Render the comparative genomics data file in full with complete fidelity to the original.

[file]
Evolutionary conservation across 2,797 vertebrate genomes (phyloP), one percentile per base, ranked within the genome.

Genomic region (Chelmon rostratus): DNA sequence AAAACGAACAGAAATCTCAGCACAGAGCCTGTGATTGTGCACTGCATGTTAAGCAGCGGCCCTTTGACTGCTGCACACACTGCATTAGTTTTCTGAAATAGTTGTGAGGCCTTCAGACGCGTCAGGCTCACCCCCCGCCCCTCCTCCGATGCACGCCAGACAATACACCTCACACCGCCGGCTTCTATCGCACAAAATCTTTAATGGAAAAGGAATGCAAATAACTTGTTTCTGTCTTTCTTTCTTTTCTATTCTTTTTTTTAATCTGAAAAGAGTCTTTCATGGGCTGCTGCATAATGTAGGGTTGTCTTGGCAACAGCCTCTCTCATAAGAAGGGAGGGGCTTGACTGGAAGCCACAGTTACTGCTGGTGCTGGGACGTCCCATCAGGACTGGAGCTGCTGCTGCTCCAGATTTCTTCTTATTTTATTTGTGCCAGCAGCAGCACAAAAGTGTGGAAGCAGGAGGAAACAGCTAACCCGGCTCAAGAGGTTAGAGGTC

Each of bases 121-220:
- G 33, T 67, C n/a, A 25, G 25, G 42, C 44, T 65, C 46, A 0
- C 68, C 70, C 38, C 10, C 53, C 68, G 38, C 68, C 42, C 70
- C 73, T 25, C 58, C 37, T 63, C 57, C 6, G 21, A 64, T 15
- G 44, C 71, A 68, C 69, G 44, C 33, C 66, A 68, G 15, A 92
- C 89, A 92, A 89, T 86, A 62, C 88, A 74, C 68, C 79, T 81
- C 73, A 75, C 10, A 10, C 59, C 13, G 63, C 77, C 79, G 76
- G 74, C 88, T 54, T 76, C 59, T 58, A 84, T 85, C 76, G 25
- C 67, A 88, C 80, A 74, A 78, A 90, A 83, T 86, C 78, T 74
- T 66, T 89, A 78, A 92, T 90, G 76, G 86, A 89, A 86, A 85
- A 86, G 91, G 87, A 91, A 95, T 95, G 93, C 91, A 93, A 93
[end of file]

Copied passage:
Evolutionary conservation across 2,797 vertebrate genomes (phyloP), one percentile per base, ranked within the genome.

Genomic region (Chelmon rostratus): DNA sequence AAAACGAACAGAAATCTCAGCACAGAGCCTGTGATTGTGCACTGCATGTTAAGCAGCGGCCCTTTGACTGCTGCACACACTGCATTAGTTTTCTGAAATAGTTGTGAGGCCTTCAGACGCGTCAGGCTCACCCCCCGCCCCTCCTCCGATGCACGCCAGACAATACACCTCACACCGCCGGCTTCTATCGCACAAAATCTTTAATGGAAAAGGAATGCAAATAACTTGTTTCTGTCTTTCTTTCTTTTCTATTCTTTTTTTTAATCTGAAAAGAGTCTTTCATGGGCTGCTGCATAATGTAGGGTTGTCTTGGCAACAGCCTCTCTCATAAGAAGGGAGGGGCTTGACTGGAAGCCACAGTTACTGCTGGTGCTGGGACGTCCCATCAGGACTGGAGCTGCTGCTGCTCCAGATTTCTTCTTATTTTATTTGTGCCAGCAGCAGCACAAAAGTGTGGAAGCAGGAGGAAACAGCTAACCCGGCTCAAGAGGTTAGAGGTC

Each of bases 121-220:
- G 33, T 67, C n/a, A 25, G 25, G 42, C 44, T 65, C 46, A 0
- C 68, C 70, C 38, C 10, C 53, C 68, G 38, C 68, C 42, C 70
- C 73, T 25, C 58, C 37, T 63, C 57, C 6, G 21, A 64, T 15
- G 44, C 71, A 68, C 69, G 44, C 33, C 66, A 68, G 15, A 92
- C 89, A 92, A 89, T 86, A 62, C 88, A 74, C 68, C 79, T 81
- C 73, A 75, C 10, A 10, C 59, C 13, G 63, C 77, C 79, G 76
- G 74, C 88, T 54, T 76, C 59, T 58, A 84, T 85, C 76, G 25
- C 67, A 88, C 80, A 74, A 78, A 90, A 83, T 86, C 78, T 74
- T 66, T 89, A 78, A 92, T 90, G 76, G 86, A 89, A 86, A 85
- A 86, G 91, G 87, A 91, A 95, T 95, G 93, C 91, A 93, A 93